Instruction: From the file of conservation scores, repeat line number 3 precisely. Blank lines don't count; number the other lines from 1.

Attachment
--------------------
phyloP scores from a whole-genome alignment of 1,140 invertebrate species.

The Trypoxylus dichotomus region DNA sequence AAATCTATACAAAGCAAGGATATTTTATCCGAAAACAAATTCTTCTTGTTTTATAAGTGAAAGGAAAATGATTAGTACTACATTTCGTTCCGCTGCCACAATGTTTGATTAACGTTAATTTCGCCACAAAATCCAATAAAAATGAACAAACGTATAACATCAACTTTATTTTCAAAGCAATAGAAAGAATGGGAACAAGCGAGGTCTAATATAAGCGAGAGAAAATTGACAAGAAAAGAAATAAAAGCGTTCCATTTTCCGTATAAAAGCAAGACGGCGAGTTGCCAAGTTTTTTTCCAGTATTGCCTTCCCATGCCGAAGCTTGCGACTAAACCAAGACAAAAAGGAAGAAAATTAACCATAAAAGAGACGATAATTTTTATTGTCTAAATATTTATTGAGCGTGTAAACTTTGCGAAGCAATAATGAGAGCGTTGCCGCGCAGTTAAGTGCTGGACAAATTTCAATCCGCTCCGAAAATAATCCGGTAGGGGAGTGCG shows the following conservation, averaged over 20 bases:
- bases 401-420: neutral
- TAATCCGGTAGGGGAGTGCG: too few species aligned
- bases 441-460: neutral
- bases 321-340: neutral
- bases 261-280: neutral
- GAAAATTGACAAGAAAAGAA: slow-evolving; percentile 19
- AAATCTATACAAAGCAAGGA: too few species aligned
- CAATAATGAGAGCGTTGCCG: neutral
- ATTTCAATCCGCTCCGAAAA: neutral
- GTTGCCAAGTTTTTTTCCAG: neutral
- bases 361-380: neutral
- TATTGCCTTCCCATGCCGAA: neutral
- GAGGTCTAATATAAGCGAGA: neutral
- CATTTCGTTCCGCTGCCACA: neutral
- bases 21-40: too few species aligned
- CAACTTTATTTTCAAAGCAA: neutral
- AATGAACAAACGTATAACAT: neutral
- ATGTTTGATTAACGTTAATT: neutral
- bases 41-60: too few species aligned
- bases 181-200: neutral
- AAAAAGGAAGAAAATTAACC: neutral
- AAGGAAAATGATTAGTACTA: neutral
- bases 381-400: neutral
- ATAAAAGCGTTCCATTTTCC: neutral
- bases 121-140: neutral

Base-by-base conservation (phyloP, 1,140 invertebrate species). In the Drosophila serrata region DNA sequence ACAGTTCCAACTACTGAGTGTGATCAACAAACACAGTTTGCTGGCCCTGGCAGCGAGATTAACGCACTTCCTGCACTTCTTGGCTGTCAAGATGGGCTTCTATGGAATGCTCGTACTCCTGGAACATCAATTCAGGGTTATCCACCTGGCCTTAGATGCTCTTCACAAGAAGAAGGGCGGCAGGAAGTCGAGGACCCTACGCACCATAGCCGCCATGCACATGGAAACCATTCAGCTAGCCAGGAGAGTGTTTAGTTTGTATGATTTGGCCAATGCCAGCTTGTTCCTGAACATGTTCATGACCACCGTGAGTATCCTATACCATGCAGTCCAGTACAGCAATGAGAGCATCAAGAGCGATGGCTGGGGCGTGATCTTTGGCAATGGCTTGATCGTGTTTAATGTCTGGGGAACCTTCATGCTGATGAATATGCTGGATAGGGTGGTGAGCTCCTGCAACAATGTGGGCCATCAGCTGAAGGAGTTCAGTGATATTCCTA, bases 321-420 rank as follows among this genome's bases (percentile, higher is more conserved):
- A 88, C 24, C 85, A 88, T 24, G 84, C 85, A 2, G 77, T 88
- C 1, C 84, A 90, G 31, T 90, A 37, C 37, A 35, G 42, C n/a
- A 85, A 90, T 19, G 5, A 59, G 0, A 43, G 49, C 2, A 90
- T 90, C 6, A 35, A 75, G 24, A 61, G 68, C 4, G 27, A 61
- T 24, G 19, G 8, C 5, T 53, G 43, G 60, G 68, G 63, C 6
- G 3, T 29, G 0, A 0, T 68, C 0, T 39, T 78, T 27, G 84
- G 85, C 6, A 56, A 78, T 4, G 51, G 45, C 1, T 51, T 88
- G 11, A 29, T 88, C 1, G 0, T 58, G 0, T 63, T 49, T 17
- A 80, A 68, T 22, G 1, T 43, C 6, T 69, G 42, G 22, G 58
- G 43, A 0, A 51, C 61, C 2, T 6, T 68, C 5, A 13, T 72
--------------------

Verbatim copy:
- bases 401-420: neutral